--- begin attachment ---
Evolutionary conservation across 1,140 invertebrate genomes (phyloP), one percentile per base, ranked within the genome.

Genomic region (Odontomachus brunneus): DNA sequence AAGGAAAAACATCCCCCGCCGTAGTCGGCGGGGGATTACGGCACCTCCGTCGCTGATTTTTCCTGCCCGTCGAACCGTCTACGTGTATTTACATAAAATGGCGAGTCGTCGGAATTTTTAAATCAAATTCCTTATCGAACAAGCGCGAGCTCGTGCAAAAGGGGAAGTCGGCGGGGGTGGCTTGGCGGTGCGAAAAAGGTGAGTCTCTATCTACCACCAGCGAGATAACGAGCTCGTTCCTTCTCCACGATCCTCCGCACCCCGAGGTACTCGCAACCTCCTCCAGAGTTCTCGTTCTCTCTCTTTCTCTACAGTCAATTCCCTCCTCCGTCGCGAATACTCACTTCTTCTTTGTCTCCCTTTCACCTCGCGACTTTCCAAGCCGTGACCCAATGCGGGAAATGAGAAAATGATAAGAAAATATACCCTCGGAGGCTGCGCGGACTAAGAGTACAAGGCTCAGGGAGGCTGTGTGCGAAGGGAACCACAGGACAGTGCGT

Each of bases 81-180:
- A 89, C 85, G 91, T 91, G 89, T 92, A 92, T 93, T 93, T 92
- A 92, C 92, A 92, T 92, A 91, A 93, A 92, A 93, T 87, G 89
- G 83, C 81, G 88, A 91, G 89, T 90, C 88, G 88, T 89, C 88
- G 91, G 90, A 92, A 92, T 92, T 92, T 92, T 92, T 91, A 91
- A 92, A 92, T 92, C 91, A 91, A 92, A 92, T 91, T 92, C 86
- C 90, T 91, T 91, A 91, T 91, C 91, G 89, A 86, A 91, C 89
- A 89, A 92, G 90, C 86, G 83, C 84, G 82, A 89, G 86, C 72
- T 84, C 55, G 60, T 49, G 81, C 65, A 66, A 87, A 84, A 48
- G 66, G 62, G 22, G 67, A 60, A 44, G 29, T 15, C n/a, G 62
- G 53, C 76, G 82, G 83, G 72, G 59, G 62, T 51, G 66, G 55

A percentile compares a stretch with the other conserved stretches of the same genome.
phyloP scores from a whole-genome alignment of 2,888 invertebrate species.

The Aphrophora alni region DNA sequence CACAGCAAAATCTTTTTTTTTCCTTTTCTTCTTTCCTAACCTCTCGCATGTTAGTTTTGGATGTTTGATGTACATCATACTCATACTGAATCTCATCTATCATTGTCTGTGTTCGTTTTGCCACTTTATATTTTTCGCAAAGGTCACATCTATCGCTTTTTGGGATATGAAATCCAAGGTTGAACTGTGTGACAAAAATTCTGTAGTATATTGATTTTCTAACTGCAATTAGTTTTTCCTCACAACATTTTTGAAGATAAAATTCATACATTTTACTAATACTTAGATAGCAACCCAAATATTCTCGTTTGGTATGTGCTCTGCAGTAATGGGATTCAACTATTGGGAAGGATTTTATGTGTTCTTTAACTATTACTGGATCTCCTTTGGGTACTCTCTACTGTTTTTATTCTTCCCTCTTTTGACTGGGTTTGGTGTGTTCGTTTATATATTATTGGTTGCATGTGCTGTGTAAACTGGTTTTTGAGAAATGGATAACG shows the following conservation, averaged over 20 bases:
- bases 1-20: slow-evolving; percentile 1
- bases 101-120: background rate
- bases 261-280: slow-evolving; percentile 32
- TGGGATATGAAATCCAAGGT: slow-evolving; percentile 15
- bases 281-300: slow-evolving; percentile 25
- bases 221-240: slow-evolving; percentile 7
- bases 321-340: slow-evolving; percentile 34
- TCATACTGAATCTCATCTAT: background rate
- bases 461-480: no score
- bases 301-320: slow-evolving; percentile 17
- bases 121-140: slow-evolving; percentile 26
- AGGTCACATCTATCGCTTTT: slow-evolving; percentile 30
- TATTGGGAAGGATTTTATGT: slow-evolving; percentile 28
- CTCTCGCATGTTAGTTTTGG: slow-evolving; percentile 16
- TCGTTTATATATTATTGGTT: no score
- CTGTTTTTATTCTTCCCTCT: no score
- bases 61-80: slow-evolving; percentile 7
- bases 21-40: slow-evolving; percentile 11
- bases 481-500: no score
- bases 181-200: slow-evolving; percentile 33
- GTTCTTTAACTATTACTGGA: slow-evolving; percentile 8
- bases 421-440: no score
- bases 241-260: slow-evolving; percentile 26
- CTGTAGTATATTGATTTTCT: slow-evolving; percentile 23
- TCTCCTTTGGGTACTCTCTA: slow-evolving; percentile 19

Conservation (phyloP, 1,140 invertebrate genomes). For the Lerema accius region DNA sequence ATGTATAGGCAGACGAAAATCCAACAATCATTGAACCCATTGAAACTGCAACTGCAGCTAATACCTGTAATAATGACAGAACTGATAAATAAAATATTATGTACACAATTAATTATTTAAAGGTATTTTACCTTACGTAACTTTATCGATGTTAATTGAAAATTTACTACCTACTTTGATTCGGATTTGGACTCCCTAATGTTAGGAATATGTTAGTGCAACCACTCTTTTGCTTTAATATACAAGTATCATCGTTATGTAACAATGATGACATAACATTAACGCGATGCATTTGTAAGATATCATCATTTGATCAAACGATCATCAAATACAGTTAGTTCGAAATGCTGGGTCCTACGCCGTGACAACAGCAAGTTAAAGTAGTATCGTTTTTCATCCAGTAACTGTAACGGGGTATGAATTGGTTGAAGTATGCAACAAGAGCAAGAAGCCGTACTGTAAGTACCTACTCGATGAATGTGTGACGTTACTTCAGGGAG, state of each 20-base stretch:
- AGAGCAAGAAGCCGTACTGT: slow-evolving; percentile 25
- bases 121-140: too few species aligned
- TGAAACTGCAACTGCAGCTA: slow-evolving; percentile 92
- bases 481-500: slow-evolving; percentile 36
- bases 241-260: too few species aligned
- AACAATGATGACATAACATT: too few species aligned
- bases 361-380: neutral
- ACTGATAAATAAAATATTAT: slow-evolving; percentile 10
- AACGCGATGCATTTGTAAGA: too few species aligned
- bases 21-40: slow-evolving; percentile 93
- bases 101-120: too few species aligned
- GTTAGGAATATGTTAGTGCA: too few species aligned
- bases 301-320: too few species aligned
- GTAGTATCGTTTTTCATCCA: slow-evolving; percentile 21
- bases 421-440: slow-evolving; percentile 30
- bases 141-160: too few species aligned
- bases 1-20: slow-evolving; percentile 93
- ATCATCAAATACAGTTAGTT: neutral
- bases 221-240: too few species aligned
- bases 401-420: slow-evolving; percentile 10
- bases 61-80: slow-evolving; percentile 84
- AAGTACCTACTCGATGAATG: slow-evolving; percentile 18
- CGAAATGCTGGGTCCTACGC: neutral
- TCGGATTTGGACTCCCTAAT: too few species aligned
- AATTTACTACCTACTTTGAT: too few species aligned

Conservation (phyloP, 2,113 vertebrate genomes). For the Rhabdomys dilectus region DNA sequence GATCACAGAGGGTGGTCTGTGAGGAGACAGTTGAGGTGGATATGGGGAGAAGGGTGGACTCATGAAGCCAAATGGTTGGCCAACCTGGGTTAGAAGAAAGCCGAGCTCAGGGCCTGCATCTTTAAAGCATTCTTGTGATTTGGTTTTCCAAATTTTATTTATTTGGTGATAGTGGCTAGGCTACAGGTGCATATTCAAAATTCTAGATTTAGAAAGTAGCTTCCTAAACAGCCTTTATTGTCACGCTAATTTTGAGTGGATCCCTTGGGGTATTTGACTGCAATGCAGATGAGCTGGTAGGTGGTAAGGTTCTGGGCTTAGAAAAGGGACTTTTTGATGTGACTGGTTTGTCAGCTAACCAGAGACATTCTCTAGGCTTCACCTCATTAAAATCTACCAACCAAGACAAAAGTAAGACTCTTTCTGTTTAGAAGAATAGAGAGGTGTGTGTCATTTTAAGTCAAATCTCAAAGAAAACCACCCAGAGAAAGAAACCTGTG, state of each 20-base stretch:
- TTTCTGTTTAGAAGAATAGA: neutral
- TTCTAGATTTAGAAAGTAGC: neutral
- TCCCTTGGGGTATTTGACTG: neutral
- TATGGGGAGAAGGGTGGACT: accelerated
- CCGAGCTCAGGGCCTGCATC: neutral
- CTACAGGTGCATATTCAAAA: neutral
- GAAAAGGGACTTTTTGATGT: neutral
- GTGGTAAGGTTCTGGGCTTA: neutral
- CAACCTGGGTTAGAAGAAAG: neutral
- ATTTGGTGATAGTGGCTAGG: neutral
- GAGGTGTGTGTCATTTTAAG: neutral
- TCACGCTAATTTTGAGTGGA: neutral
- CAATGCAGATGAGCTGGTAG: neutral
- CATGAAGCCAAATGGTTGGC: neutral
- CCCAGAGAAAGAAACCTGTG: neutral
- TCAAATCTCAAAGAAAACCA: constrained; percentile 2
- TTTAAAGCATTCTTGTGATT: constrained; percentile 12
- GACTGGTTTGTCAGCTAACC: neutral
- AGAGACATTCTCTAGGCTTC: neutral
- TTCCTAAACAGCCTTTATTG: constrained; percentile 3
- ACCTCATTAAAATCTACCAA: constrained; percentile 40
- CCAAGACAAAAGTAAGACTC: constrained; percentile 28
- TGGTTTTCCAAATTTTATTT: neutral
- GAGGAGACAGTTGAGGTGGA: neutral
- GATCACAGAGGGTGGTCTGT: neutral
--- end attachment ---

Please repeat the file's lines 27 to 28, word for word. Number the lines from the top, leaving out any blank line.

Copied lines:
- bases 121-140: slow-evolving; percentile 26
- AGGTCACATCTATCGCTTTT: slow-evolving; percentile 30